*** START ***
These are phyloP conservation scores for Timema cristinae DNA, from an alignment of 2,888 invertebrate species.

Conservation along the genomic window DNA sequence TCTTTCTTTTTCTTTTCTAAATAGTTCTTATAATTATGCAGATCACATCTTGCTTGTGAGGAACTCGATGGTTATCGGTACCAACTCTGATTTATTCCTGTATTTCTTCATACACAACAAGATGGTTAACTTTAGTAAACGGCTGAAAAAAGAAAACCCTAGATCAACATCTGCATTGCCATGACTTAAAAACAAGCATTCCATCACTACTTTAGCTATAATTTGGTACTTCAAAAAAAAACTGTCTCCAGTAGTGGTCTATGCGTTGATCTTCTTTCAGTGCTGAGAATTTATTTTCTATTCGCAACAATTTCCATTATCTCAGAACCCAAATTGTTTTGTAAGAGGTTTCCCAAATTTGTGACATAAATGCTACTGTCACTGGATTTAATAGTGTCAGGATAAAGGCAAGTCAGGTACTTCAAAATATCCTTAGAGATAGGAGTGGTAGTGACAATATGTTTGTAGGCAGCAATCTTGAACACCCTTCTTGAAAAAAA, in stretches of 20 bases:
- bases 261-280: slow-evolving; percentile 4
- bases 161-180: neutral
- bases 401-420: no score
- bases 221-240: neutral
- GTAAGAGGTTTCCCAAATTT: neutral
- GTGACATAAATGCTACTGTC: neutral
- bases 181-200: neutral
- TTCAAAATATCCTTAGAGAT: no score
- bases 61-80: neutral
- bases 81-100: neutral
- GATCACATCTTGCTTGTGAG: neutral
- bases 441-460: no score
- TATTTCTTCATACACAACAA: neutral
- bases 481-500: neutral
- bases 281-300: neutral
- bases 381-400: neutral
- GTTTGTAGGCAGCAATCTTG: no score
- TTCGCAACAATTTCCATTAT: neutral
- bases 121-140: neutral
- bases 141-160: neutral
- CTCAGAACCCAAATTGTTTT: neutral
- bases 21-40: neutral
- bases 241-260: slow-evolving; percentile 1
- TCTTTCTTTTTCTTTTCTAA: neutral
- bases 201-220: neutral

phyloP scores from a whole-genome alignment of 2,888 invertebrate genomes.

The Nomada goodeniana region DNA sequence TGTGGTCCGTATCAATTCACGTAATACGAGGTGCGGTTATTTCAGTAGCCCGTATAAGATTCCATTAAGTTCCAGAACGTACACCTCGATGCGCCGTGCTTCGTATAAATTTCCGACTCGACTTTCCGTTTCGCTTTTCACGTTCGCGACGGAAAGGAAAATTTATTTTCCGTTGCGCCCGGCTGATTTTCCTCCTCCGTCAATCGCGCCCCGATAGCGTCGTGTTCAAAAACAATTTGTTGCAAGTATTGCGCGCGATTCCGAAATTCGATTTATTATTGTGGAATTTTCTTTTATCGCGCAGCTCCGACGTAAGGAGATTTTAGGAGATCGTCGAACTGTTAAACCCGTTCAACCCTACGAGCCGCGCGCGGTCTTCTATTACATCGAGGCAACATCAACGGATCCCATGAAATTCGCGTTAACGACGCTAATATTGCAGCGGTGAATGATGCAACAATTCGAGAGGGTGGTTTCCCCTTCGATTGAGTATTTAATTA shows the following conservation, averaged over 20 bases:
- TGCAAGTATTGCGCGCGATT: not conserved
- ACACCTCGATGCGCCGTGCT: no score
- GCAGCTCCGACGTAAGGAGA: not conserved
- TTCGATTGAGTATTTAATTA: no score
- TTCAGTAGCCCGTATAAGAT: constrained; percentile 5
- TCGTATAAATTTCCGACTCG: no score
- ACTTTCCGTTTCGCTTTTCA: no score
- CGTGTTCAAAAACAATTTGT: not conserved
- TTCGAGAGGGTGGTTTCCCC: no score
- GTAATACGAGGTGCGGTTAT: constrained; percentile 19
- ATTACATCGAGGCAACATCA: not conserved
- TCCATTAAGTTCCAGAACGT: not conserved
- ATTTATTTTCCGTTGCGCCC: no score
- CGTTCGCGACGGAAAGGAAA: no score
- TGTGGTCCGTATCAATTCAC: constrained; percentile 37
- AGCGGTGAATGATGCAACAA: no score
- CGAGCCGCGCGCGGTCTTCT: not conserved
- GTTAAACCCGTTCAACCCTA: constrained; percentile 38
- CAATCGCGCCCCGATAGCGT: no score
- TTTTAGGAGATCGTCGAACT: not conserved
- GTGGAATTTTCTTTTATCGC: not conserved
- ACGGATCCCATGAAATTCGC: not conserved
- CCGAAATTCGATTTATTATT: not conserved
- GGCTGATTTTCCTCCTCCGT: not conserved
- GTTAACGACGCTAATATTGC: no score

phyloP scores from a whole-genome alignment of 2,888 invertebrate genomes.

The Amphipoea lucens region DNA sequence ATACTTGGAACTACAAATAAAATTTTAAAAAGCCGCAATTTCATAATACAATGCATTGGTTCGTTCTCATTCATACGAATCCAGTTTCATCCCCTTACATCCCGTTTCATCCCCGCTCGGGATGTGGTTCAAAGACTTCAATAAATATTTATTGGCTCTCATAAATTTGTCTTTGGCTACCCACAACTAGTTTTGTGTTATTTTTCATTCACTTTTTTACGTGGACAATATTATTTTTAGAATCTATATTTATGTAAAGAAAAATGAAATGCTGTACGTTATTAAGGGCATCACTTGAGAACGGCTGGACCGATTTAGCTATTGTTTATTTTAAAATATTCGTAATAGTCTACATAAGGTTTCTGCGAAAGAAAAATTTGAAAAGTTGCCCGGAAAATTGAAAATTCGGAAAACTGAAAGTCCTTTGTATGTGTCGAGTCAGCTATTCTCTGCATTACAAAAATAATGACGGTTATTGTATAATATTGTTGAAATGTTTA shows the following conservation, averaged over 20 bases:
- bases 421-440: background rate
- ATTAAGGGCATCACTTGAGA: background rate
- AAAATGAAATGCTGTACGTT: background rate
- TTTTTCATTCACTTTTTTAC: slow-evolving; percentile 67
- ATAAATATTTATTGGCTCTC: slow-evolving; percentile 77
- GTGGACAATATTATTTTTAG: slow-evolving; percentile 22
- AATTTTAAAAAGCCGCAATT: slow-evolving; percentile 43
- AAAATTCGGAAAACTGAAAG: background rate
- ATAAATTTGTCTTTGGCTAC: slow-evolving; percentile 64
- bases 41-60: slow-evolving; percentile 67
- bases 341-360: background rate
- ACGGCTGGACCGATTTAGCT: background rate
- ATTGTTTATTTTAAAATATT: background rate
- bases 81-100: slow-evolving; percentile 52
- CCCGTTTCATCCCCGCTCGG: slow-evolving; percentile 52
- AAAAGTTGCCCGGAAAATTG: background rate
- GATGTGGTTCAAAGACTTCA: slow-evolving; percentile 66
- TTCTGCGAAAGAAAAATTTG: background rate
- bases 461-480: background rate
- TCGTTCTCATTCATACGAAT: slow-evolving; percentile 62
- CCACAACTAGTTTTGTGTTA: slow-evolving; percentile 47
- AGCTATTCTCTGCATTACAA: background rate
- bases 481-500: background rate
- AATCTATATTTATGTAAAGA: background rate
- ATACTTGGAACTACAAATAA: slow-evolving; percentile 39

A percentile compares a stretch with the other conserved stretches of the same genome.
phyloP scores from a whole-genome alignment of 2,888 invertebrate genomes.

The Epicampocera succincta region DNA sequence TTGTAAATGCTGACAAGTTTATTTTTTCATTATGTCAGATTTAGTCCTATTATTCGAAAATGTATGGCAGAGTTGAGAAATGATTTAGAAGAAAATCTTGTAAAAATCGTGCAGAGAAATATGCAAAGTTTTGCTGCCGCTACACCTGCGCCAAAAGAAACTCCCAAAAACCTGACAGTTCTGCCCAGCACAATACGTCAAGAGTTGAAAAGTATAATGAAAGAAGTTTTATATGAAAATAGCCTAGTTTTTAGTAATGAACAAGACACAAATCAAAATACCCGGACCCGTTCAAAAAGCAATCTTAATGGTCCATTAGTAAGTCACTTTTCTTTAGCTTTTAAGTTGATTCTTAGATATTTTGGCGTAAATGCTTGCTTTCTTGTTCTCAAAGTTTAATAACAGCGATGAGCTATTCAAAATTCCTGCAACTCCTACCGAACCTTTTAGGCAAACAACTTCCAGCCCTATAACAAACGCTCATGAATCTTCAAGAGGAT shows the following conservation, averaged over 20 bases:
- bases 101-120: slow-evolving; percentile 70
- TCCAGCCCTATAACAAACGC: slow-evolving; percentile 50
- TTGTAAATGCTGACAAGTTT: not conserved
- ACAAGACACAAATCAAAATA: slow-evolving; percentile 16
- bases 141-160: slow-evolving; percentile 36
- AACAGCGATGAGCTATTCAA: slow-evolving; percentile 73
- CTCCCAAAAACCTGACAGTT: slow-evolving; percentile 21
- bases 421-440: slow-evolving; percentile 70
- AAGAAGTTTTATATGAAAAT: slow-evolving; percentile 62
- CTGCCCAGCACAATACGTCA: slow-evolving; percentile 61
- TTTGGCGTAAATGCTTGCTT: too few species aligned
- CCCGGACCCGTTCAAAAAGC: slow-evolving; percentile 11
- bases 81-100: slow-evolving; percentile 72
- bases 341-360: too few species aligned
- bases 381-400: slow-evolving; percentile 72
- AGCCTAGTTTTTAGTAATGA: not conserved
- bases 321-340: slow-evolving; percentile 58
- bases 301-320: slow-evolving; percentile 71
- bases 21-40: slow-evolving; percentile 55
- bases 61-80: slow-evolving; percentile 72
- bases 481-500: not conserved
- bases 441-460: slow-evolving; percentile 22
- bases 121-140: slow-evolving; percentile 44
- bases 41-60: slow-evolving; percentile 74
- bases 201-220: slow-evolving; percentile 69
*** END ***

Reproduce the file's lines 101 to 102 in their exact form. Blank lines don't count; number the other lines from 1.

- bases 321-340: slow-evolving; percentile 58
- bases 301-320: slow-evolving; percentile 71